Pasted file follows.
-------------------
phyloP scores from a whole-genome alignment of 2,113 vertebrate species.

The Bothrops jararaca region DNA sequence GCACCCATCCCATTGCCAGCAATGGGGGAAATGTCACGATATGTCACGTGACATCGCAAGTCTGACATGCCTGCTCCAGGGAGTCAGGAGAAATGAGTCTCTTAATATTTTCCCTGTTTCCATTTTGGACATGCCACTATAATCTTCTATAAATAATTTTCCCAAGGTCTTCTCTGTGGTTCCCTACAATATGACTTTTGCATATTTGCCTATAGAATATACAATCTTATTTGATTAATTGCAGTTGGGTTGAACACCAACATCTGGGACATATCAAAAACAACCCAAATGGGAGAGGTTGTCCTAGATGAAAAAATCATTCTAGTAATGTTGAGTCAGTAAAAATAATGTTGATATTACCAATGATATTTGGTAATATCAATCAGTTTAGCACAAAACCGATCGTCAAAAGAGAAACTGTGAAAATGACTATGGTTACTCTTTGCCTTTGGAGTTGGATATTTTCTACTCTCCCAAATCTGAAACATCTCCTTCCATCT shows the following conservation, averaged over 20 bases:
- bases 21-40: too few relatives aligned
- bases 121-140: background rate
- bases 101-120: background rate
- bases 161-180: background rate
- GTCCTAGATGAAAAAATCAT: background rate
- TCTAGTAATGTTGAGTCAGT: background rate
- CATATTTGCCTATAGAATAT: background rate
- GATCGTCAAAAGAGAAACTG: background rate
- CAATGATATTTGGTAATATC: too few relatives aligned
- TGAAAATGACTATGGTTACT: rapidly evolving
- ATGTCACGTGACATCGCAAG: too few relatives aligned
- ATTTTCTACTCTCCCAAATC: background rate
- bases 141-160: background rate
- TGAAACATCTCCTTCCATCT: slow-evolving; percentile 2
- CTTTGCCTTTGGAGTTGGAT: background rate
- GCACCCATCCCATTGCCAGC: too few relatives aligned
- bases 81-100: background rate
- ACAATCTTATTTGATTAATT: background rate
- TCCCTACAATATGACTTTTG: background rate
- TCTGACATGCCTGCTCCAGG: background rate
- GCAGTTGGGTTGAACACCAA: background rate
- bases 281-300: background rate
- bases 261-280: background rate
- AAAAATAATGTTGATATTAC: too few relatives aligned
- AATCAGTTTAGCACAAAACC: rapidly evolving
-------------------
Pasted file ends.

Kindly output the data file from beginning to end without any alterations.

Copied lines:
phyloP scores from a whole-genome alignment of 2,113 vertebrate species.

The Bothrops jararaca region DNA sequence GCACCCATCCCATTGCCAGCAATGGGGGAAATGTCACGATATGTCACGTGACATCGCAAGTCTGACATGCCTGCTCCAGGGAGTCAGGAGAAATGAGTCTCTTAATATTTTCCCTGTTTCCATTTTGGACATGCCACTATAATCTTCTATAAATAATTTTCCCAAGGTCTTCTCTGTGGTTCCCTACAATATGACTTTTGCATATTTGCCTATAGAATATACAATCTTATTTGATTAATTGCAGTTGGGTTGAACACCAACATCTGGGACATATCAAAAACAACCCAAATGGGAGAGGTTGTCCTAGATGAAAAAATCATTCTAGTAATGTTGAGTCAGTAAAAATAATGTTGATATTACCAATGATATTTGGTAATATCAATCAGTTTAGCACAAAACCGATCGTCAAAAGAGAAACTGTGAAAATGACTATGGTTACTCTTTGCCTTTGGAGTTGGATATTTTCTACTCTCCCAAATCTGAAACATCTCCTTCCATCT shows the following conservation, averaged over 20 bases:
- bases 21-40: too few relatives aligned
- bases 121-140: background rate
- bases 101-120: background rate
- bases 161-180: background rate
- GTCCTAGATGAAAAAATCAT: background rate
- TCTAGTAATGTTGAGTCAGT: background rate
- CATATTTGCCTATAGAATAT: background rate
- GATCGTCAAAAGAGAAACTG: background rate
- CAATGATATTTGGTAATATC: too few relatives aligned
- TGAAAATGACTATGGTTACT: rapidly evolving
- ATGTCACGTGACATCGCAAG: too few relatives aligned
- ATTTTCTACTCTCCCAAATC: background rate
- bases 141-160: background rate
- TGAAACATCTCCTTCCATCT: slow-evolving; percentile 2
- CTTTGCCTTTGGAGTTGGAT: background rate
- GCACCCATCCCATTGCCAGC: too few relatives aligned
- bases 81-100: background rate
- ACAATCTTATTTGATTAATT: background rate
- TCCCTACAATATGACTTTTG: background rate
- TCTGACATGCCTGCTCCAGG: background rate
- GCAGTTGGGTTGAACACCAA: background rate
- bases 281-300: background rate
- bases 261-280: background rate
- AAAAATAATGTTGATATTAC: too few relatives aligned
- AATCAGTTTAGCACAAAACC: rapidly evolving